Freedom, but also a legacy of one-party states, civil wars and violence against women and children

Independence was achieved in several African countries after a national liberation war. In many cases, the liberation movements eventually achieved their ultimate aim, at the cost of enormous sacrifices, and managed to gain access to power. Yet, the victory was not always a military one.  


In Algeria, for example, the French army took the upper hand on the field against the Front de Libération Nationale (FNL) freedom fighters but lost the political battle, which prompted General Charles De Gaulle to recognise Algeria’s independence in July 1962.

Algeria’s president Ahmed Ben Bella (R) delivers an opening speech during a National Liberation Front (FLN) conference in Algiers 16 April,1964. Photo: STF/AFP

In several cases, the strict discipline imposed during times of the struggle within the liberation movements shaped one-party states after independence. This was facilitated by the proximity of many of these anti-colonial movements to the Soviet Union and its allies, or with China. These ties in their struggle against the colonial power was one of necessity; only Russia and China were explicit in their support, while the United States and European countries were reluctant to put pressure on a NATO ally like Portugal during the Cold War.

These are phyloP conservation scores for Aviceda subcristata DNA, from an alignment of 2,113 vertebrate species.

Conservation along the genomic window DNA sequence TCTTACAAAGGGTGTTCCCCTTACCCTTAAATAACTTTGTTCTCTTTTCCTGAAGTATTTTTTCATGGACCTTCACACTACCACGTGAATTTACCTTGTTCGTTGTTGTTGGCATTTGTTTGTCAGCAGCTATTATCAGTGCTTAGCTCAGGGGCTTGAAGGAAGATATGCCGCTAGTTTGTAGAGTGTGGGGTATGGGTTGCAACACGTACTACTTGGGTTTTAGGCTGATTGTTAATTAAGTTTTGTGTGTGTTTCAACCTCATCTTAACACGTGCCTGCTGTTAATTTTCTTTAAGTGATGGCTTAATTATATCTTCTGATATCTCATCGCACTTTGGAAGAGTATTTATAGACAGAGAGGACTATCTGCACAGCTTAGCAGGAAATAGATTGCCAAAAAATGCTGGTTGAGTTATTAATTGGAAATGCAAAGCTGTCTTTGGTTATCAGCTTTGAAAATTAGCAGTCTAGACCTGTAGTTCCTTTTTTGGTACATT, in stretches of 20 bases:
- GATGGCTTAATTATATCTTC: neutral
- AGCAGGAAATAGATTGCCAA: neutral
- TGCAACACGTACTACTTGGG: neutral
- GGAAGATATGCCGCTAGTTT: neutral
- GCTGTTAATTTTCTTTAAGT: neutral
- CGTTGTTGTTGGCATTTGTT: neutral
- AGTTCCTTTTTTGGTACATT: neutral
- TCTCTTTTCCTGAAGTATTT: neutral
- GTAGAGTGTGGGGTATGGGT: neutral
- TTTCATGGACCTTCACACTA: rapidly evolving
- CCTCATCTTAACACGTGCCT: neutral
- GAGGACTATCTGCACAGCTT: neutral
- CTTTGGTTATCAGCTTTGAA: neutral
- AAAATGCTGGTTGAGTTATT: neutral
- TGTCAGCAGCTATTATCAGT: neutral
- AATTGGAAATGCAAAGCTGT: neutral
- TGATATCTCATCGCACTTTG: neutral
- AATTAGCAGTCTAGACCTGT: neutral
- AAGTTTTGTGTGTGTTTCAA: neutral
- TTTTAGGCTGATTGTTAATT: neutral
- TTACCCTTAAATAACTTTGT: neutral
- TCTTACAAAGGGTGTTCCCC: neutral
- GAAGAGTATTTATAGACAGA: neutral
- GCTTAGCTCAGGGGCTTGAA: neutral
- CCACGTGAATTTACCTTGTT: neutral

In many sub-Saharan countries, including South Africa, Namibia and Zimbabwe, liberation movements remain in place as the ruling party. This is also the case in Angola and Mozambique, where the leadership was influenced by Marxist ideology and adopted the culture of a single-party state. In Angola, the aggression of South Africa’s apartheid regime and the civil war between the two liberation movements, União Nacional para a Independência Total de Angola (Unita) and Movimento Popular de Libertação de Angola – Partido do Trabalho (MPLA) maintained a lengthy climate of tight social control and the permanence of a one-party state whose face, especially in rural areas, was more the party than the state. The UNITA challengers of the MPLA government applied an even stricter discipline in the state-like government structures set up in their so-called free areas.